Then he met Sgt. 1st Class Marvin Johnson, who only had one arm that worked after a sniper's bullet in Iraq left him with nerve damage.
A career military man and a Vietnam veteran, Scott, 79, worked with Johnson for a year to create a device in his garage that Johnson could use to tie flies with just his left arm. The result was the Evergreen Hand, named after the Evergreen Fly Fishing Club in Everett, which combines magnetic tools with a typical fly tying vise.
So far, Scott has made about 40 copies and handed them out to groups across the country and the five provinces of Canada. He plans to make 100 more to hand out at military hospitals and other places for use by injured veterans and for stroke victims and the like.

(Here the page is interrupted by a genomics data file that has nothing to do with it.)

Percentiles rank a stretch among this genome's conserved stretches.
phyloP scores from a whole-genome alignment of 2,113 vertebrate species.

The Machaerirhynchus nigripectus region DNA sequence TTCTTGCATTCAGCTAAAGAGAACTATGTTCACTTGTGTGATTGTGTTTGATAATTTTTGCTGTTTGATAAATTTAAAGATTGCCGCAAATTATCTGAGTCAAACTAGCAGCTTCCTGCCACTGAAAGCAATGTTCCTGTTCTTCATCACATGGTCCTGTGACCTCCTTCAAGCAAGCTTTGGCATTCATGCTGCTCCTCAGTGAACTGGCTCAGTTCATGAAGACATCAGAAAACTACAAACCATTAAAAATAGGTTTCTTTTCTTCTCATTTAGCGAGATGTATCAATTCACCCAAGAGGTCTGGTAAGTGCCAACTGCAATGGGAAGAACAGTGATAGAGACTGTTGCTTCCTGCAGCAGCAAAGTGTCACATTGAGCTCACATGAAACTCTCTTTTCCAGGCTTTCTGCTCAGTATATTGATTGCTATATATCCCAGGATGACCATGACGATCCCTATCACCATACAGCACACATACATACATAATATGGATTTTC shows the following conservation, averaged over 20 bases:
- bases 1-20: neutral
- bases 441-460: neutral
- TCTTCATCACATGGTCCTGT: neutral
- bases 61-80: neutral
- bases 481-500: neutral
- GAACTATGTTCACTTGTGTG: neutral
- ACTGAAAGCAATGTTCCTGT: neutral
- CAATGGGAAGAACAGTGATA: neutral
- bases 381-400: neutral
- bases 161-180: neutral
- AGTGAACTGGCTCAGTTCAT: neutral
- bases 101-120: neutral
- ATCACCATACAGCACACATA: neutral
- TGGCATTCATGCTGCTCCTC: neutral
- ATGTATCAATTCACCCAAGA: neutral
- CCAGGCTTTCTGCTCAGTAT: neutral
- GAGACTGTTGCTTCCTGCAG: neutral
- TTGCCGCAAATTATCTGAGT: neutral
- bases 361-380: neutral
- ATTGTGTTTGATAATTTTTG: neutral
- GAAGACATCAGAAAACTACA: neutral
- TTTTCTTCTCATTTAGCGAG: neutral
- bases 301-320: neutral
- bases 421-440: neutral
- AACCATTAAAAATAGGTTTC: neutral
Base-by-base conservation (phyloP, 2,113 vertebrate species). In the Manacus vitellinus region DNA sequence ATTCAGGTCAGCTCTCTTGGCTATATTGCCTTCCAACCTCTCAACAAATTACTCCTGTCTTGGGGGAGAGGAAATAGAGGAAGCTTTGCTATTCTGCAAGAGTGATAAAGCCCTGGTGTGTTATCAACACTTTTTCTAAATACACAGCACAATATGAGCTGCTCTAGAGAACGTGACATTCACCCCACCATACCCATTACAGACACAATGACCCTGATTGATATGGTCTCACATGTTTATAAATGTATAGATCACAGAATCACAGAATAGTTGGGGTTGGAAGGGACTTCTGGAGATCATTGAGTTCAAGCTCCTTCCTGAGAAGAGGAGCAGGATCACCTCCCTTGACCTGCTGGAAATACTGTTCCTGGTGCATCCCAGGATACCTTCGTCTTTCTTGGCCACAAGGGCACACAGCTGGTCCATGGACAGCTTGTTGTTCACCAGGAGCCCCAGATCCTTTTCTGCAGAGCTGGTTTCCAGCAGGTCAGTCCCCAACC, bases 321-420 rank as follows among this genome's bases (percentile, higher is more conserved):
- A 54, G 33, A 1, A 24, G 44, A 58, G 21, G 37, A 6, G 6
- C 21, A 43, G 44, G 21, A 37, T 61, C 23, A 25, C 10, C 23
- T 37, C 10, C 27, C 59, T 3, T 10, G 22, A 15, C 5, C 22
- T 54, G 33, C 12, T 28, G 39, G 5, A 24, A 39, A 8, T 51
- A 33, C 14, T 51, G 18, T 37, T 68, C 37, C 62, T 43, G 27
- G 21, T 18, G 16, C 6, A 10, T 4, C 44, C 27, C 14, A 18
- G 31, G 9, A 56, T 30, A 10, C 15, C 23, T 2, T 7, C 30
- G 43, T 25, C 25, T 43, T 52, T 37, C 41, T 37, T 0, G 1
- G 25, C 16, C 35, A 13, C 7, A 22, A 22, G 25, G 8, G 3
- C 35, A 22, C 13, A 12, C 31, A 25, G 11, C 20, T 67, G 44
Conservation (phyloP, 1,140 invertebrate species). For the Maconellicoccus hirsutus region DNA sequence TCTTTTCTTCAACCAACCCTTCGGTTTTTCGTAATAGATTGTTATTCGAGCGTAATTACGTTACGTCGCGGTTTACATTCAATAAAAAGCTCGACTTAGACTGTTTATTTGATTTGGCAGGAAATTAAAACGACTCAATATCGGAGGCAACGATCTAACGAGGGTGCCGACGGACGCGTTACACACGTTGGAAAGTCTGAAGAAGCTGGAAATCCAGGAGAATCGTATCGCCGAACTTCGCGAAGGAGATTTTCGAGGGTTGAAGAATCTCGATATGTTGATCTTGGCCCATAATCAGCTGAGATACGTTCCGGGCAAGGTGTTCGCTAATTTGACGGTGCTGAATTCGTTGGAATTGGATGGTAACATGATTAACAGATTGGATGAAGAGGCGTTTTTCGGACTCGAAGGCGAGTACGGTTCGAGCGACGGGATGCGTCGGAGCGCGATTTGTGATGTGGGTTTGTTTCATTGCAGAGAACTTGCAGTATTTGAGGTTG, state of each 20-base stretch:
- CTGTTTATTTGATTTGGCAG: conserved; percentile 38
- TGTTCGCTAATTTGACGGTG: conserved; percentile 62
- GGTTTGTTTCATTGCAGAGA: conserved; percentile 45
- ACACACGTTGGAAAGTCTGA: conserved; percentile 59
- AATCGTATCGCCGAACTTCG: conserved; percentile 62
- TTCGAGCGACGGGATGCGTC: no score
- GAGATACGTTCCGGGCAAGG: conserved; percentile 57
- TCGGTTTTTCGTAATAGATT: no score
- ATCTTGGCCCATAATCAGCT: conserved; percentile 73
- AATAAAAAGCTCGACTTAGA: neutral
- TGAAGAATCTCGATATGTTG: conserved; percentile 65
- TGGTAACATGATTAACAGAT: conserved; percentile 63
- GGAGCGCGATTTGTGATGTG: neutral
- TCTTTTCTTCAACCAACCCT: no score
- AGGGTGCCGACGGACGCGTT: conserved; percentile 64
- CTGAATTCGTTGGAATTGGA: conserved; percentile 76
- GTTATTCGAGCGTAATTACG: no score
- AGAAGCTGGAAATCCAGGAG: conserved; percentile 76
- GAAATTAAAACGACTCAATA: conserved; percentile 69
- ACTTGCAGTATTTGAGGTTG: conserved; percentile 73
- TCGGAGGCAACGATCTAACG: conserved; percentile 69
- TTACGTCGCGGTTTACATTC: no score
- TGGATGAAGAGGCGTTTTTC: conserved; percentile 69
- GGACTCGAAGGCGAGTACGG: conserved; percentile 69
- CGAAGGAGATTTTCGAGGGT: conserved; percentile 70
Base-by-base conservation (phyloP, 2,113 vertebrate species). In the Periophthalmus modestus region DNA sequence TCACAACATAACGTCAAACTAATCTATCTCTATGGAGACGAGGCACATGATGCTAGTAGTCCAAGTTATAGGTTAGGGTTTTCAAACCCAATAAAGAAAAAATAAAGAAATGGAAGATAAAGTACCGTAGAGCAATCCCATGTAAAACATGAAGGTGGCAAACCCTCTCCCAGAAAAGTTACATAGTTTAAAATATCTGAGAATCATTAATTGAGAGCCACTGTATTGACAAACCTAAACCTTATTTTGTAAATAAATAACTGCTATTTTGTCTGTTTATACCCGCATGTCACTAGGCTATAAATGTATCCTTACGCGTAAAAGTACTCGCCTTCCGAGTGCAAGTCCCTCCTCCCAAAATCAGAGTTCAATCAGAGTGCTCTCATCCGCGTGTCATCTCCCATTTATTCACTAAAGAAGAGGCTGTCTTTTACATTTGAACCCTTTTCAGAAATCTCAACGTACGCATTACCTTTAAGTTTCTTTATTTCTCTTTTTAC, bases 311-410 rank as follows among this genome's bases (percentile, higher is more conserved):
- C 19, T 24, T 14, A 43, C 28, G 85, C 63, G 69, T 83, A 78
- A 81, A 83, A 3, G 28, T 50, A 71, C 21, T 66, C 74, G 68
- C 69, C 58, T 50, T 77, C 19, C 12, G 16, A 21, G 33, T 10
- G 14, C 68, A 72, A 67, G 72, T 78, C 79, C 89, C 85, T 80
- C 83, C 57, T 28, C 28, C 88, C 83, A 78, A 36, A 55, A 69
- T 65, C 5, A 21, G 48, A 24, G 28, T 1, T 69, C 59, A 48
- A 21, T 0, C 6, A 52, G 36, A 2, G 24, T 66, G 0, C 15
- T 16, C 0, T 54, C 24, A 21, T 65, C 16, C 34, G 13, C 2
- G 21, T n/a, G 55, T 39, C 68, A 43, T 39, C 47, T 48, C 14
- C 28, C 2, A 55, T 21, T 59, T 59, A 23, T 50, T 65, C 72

Scott has worked with Project Healing Waters, which uses fly fishing to help in the physical and emotional rehabilitation of people in the military, to let people know about the device. He said that Norm Norlander of Kelso, who sells the Norlander vise for tying flies, has offered to provide free materials for the Evergreen Hand.
"I've got orders for about eight (more) of them already," Scott said. "I'll simply produce them and mail them out."
Scott, who's story was told in The Herald on Memorial Day in 2009, reports that Johnson's bad arm is now working again and he is serving another tour of duty in Iraq.
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